Heroin laced with Elephant tranquilizers adding to heroin epidemic in several cities.

Heroin Laced With Elephant Tranquilizer, Carfentanil, Causing Rampant Overdoses — Drug 10,000 Times Stronger Than Morphine

The fight against the heroin epidemic in America has taken a turn for the worse in recent times and reports now indicate that batches of the drug are now being laced with carfentanil, a powerful elephant tranquilizer, and circulating the country.

The city of Cincinnati is direly affected by the heroin epidemic, and police have reported that between Tuesday morning and Wednesday night, carfentanil-laced heroin has caused more than 50 people in the Buckeye State city to overdose. In fact, 21 of the overdoses were reported on Tuesday and 43 overdoses on Wednesday. Unfortunately, this is not the first time that the city has had trouble with elephant tranquilizer-laced heroin, but these recent numbers are said to have shocked even the most veteran of first responders.

On a commercial basis, carfentanil is the most potent opioid available for use, and it is essentially 10,000 times stronger than the morphine drug. The tranquilizer is a version of the synthetic drug fentanyl, which recently made headlines for the role it played in music legend Prince’s death, but is 100 times stronger than that version. The elephant tranquilizer drug can slow down a person’s breathing significantly, and is not approved for use on a human and only used to sedate large animals. It only takes about 2 milligrams of carfentanil to completely knock out a 2,000-pound African elephant.

Officials say that some of the heroin users may not even be aware that they are taking the elephant tranquilizer as dealers are cutting the heroin with fentanyl analogues in order to give a boost to their supply and make it last longer. A Facebook post was made by the Hamilton County Heroin Coalition Task Force begging users to refrain from doing heroin and not to use the drug while they are alone, just in case. They also included the emergency contact number 513-281-7880 for anyone who needs help. Tom Synan, Chief of the task force, advised the media that the department is actively working to take the tainted drug off the street and catch the suppliers.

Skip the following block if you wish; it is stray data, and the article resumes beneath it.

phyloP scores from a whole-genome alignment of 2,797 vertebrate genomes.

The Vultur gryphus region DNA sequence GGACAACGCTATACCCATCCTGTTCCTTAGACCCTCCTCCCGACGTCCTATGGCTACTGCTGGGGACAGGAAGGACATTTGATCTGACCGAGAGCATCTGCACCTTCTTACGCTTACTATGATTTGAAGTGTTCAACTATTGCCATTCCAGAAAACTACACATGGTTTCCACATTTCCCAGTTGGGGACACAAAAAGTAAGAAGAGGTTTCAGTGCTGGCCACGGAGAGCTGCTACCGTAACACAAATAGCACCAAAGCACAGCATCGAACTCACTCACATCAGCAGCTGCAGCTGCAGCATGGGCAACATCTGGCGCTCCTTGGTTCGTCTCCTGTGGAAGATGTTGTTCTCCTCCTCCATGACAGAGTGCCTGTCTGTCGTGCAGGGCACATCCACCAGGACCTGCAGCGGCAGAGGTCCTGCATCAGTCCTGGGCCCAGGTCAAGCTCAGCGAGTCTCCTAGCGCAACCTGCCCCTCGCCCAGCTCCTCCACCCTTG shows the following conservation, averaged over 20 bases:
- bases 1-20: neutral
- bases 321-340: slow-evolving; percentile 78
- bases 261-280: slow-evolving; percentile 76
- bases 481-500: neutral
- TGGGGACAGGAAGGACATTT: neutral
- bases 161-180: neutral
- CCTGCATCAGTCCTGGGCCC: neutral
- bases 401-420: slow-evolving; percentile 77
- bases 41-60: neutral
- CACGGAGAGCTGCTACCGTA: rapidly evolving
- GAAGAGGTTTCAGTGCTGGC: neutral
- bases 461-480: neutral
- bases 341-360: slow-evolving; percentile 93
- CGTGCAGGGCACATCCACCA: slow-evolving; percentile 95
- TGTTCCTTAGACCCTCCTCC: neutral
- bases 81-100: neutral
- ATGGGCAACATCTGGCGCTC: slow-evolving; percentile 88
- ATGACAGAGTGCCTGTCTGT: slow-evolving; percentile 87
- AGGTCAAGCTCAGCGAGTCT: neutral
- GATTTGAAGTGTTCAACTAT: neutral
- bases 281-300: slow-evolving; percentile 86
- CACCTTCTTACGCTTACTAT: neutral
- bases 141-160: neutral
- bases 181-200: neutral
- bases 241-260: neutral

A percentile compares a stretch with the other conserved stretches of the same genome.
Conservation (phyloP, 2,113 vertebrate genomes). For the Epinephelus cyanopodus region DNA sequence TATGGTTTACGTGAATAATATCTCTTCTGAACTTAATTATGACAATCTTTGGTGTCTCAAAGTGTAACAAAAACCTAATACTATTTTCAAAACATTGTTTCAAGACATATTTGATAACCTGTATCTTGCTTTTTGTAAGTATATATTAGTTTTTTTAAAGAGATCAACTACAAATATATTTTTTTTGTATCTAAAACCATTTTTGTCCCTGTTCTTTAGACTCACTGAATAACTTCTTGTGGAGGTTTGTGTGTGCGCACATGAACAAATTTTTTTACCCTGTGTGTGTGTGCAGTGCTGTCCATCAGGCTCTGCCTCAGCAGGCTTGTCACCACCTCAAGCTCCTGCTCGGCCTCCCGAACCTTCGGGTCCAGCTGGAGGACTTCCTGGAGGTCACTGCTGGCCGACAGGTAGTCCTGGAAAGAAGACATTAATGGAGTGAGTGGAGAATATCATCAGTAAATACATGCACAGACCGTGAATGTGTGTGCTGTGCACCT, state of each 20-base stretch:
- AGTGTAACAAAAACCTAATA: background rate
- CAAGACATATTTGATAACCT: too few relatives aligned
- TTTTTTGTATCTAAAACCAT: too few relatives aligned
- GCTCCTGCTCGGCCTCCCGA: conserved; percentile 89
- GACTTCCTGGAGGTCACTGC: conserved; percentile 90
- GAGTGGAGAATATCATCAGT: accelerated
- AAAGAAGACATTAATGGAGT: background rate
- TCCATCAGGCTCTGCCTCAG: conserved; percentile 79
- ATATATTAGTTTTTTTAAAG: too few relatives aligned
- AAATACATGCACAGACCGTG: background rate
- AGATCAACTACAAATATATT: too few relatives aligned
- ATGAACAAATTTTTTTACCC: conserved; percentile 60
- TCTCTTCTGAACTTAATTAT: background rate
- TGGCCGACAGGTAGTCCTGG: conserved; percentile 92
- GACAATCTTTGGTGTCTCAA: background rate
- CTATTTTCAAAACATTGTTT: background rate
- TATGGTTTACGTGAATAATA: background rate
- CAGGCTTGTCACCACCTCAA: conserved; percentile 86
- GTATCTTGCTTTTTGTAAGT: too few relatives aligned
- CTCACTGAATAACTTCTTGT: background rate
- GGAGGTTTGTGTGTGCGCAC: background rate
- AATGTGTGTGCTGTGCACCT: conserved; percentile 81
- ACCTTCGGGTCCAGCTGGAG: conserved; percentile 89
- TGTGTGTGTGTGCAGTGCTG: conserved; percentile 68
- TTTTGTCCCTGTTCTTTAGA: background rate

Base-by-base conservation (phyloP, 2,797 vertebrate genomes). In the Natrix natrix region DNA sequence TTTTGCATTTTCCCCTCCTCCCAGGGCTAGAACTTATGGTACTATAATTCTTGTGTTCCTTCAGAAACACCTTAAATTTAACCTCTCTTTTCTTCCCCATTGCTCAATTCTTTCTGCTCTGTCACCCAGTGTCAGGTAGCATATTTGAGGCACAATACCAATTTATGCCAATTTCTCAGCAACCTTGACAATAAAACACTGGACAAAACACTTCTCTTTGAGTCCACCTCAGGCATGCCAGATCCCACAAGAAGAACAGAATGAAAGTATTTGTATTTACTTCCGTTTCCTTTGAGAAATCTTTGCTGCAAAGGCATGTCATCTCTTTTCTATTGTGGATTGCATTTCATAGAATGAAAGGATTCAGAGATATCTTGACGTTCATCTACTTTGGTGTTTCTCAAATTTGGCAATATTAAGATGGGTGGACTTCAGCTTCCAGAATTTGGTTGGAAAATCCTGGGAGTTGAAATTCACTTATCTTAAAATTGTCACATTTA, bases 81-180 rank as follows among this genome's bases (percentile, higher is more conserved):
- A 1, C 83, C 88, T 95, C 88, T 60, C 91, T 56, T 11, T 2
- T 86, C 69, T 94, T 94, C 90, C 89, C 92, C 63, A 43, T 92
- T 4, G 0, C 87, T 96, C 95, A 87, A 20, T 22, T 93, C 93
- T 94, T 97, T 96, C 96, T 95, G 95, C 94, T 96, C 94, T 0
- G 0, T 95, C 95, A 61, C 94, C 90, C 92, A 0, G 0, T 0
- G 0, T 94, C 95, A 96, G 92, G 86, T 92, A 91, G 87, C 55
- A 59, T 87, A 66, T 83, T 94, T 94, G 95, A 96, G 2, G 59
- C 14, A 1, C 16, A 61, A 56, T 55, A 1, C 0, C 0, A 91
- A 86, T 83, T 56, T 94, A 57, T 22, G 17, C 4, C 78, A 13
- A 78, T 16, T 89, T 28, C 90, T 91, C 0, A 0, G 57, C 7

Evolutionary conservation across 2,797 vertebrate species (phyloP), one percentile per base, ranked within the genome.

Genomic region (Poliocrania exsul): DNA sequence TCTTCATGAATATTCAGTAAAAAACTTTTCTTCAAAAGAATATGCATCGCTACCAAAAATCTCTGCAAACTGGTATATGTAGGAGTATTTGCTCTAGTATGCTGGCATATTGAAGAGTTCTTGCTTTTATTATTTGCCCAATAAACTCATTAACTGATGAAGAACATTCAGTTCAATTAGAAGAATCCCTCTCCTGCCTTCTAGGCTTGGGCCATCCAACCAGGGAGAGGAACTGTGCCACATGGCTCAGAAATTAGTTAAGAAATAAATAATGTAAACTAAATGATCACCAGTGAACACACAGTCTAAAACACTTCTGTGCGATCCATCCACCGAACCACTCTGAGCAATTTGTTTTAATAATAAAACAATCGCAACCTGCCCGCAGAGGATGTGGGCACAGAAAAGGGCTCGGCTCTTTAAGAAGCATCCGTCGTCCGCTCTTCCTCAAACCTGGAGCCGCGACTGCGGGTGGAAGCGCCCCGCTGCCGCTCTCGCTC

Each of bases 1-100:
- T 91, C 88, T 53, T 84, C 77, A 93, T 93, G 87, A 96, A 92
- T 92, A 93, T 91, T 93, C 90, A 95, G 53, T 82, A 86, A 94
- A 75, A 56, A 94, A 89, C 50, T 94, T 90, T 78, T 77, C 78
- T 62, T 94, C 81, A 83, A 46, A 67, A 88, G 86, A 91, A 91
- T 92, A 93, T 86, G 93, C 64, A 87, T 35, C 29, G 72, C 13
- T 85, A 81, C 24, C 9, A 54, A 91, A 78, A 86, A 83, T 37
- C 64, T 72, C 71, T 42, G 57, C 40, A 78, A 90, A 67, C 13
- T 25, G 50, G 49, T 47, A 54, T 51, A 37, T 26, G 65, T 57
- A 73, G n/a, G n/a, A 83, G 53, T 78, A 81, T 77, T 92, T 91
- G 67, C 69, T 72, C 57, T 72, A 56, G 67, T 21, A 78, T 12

“I’ve got to say to whoever pushed this out on the street, this was the wrong thing to do. You now have the full and undivided attention of the Hamilton County Coalition Task Force…and I can tell you we’ll all be working with the Cincinnati Police Department to see who pushed this out on the street.

The local police are convinced that there is more than one dealer involved in spreading the epidemic by distributing the deadly “batch” of heroin and even think that at least one is dealing out the laced drug for free.

Thus far though, there have been no deaths resulting from the overdoses is because the first responders have administered naloxone intravenously in the patients. Naloxone is a medicine which can be used to reverse the effects of opioids such as heroin. Some of those revived from overdoses have been as young as 16-years-old, and medical staff in areas affected by the epidemic had to continuously be restocking naxolone as their usage increased dramatically.

The high overdose numbers in the epidemic have been linked to Ohio, Indiana, and Florida as well.

The typical amount of overdoses that Hamilton County saw prior to the elephant tranquilizer mixed heroin hit the streets was about 25 overdoses in a week and as such this current increase has really caused alarm. Reports are that over half of the overdoses on Tuesday night occurred within a 30-minute time frame, and this rampant happening in such a short time is why police first suspected that they may be connected to carfentanil.

Dr. Lakshmi K. Sammarco, the Hamilton County Coroner, gave a statement, warning persons that Narcan may not always be able to help in cases of an overdose due to the drug’s growing potency and resistance to medicine.

“The fact that there is a new lethal drug that has been found on the streets of Hamilton County is frightening. Take this as a dire warning to all, if you choose to purchase and use any forms of heroin. No one knows what other drugs may be mixed in or substituted and you may be literally gambling with your life. Don’t count on Narcan to be able to reverse the effects of carfentanil.”

Even persons who do not take heroin are dangerously at risk as it has been reported that just like its cousin fentanyl, grains of carfentanil can be inhaled or absorbed through the skin, and just coming into contact with it is toxic.

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